The upcoming 2019 BMW R 1250 Boxer models are expected to be quieter and more efficient to meet the tough Euro 5 regulations coming in 2020.
BMW is expected to drop the noise levels from 92dB for the 1200s to 88dB for the 1250s.
The Euro 5 noise requirements vary depending on power-to-weight ratios.
According to our reading of the regulations, BMW may have to drop the noise levels another 10dB by 2020. That’s the same volume as a vacuum cleaner.
Bear in mind that a decrease of 3dB is half the sound intensity, but it takes a 10dB decrease before a noise sounds half as loud.
To achieve these lower volumes, we expect much bigger mufflers.
Engine capacity in the new 1250 Boxers is rumoured to increase from 1170cc to 1254cc with power to hit the magic figure of 100kW, up from 91kW.
Weight is also expected to increase about 5kg. That means the GSA would be a hefty 268kg wet.
Despite the extra power and weight, fuel economy should be improved, increasing range as they should retain their current fuel tank capacities.
Variable valve timing in the liquid-cooled Boxer engines is widely tipped to be instrumental in achieving the new efficiency standards.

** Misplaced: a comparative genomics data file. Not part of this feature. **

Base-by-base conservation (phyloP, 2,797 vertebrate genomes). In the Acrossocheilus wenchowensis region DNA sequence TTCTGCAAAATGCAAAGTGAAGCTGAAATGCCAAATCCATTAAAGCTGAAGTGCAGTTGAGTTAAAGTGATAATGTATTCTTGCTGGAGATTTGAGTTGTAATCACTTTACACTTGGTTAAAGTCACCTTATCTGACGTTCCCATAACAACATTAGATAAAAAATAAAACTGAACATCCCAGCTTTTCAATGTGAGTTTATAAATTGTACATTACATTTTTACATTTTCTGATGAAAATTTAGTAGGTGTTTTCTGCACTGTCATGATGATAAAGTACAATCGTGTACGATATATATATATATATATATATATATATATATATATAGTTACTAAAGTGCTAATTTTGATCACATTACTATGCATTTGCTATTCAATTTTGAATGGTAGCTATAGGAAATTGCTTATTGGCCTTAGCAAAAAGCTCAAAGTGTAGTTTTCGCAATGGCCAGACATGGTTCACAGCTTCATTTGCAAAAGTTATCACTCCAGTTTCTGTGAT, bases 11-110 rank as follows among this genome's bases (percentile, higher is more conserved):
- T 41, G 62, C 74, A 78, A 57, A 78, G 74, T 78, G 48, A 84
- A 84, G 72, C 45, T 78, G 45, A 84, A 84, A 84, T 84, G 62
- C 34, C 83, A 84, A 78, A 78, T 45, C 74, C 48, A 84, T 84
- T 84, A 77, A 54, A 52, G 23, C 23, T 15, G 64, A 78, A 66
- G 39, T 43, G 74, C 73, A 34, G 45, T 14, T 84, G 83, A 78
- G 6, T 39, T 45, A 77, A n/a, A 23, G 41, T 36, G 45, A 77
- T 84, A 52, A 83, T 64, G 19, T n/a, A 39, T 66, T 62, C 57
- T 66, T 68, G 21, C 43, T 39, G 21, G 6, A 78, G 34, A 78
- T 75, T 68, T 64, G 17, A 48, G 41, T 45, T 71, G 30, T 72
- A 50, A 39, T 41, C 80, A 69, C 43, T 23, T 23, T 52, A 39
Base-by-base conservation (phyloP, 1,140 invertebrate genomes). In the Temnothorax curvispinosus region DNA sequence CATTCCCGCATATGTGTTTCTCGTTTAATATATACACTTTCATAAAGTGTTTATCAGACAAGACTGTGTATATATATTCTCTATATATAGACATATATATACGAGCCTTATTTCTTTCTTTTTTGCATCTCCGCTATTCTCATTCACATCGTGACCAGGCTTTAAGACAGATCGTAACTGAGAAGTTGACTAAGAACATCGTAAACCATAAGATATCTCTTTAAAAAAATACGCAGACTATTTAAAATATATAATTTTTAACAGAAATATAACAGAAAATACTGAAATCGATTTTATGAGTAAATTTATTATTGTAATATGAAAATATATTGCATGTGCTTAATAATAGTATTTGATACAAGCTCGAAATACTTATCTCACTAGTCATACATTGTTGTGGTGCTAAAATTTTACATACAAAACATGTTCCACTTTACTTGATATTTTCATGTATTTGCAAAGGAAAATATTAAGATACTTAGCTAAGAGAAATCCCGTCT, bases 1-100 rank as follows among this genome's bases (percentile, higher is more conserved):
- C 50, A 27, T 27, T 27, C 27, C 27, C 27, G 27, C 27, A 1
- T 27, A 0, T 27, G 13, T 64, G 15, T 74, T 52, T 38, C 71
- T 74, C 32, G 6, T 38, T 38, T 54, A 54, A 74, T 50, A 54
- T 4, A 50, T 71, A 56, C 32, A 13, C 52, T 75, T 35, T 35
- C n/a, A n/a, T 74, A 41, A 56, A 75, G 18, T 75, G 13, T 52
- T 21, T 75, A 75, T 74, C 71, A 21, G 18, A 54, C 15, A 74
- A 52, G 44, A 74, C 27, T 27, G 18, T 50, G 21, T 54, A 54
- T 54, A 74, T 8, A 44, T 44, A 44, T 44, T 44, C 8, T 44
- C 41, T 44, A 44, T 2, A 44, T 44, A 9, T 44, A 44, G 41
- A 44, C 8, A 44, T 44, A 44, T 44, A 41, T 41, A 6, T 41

Honda, Suzuki, Yamaha, Kawasaki and Ducati already have versions of variable valve timing to make their engines more fuel efficient and powerful.
BMW may follow suit with a motorcycle version of their Valvetronic system which they have used in their cars since 2001.
The 2019 boxer models are likely to be unveiled at the German Intermot show in October. If not, they should be showcased at EICMA in Milan in November.
First to get the new engines will be their most popular GS and GS Adventure models, followed by the R, RS and RT, but not the air/oil-cooled R nineT.
We’re not sure how the R nineT will be developed to meet the new standards.
The same dilemma also faces traditional air/oil-cooled naked bikes and cruisers from brands such as Moto Guzzi and Harley-Davidson.
Triumph managed to water cool their naked Bonneville parallel-twin models to meet tougher standards by adding a radiator between the twin spines of the cradle frame.
It’s more difficult hiding a radiator on a naked bike with other frame and engine configurations such as BMW’s flat-twin Boxers.
A big radiator would spoil the looks of this handsome steed.